Thus, ideas, thoughts, even methods of consideration, are kept in tightly bound and rigidly separated compartments where they can never bump up against one another, or interact in a way such that the one poses an embarrassing test for the other.
We are, all of us, variously guilty of such convenient compartmentalization; it is not even entirely obvious that such behavior is entirely bad. As Emerson noted, “A foolish consistency is the hobgoblin of little minds, adored by little statesmen and philosophers and divines.” (from “Self Reliance.”) Many people have the unhappy habit of only quoting a portion of the above; it is crucial to recognize that Emerson is talking about a foolish consistency, not consistency in general. One can dogmatically fabricate a consistency where none genuinely exists, thereby enforcing a kind of ideological purity while brushing aside real intellectual tensions that call for further inquiry.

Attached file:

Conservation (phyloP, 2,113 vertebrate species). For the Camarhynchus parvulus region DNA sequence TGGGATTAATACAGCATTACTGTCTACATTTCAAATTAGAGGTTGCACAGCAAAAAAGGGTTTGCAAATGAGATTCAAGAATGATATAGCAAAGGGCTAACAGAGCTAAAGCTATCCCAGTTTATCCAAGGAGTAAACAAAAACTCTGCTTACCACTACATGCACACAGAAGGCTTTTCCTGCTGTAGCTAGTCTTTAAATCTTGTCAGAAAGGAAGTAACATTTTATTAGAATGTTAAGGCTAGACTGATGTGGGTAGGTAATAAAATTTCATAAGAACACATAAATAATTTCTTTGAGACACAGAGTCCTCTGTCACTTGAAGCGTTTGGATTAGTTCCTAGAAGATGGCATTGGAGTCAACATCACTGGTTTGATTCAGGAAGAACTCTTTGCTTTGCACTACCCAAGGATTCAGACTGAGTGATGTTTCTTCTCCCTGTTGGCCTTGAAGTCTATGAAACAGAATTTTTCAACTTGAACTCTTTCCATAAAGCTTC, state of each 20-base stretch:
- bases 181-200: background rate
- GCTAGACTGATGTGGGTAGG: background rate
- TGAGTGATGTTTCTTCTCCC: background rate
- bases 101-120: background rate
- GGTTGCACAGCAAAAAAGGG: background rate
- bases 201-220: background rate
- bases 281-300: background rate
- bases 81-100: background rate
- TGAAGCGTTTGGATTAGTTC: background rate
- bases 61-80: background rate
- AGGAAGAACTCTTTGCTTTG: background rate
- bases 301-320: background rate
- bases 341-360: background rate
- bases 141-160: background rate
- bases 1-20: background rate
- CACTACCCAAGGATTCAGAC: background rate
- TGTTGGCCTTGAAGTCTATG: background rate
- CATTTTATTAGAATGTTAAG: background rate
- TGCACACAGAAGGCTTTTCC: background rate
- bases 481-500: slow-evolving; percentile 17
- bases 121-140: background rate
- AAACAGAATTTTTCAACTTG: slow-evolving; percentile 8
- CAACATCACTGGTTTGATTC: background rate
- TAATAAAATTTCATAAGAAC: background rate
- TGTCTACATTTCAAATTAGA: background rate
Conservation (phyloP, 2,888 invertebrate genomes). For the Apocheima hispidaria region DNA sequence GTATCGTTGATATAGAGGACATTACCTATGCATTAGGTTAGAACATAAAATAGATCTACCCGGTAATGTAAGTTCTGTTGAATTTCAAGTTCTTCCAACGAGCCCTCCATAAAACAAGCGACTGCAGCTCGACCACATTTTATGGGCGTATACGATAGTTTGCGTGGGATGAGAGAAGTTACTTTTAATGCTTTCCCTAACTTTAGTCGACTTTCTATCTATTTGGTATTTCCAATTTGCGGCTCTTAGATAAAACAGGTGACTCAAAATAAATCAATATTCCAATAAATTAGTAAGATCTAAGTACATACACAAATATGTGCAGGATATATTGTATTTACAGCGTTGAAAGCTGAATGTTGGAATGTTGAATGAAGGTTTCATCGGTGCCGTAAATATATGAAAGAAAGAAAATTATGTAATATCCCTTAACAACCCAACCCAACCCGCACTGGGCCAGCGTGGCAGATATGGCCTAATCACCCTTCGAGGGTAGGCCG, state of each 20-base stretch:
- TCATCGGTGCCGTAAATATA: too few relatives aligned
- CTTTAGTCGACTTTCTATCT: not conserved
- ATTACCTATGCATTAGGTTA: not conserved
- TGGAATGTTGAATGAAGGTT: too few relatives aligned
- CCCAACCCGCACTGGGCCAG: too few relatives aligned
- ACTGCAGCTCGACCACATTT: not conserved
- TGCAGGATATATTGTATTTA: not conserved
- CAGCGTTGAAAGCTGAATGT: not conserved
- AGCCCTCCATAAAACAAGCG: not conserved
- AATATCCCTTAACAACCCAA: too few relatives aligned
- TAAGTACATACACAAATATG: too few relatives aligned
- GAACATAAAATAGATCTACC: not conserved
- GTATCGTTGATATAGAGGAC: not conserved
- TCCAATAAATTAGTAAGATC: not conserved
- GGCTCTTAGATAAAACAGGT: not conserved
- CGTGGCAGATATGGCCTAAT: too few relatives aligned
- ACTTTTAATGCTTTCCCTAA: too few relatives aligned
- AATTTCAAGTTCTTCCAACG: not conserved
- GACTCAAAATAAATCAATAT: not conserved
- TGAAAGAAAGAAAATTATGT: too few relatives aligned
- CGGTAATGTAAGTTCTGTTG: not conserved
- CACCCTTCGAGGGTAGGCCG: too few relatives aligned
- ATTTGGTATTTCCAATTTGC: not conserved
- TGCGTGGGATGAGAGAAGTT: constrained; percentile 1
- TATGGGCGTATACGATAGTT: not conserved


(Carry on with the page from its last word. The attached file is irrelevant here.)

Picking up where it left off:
However, it seems probable that the only way this sort of manufactured consistency could ever be established is by forcing even greater inconsistencies elsewhere in one’s cognitive framework, thus again requiring severe compartmentalization so as to avoid an experience of contradiction or doublethink. Because the world itself is not collection of relation-free, quarantined blocks (this is a claim that requires a metaphysical argument, which – for the time being – I’ll spare the reader), then neither can any genuinely intelligent thought processes be so thoroughly compartmentalized. Yet such intense compartmentalization is exactly what we find in Altemeyer’s authoritarians and their approaches to the formation of their claims and opinions (which, under the circumstances, cannot be legitimately characterized as “thoughts.”)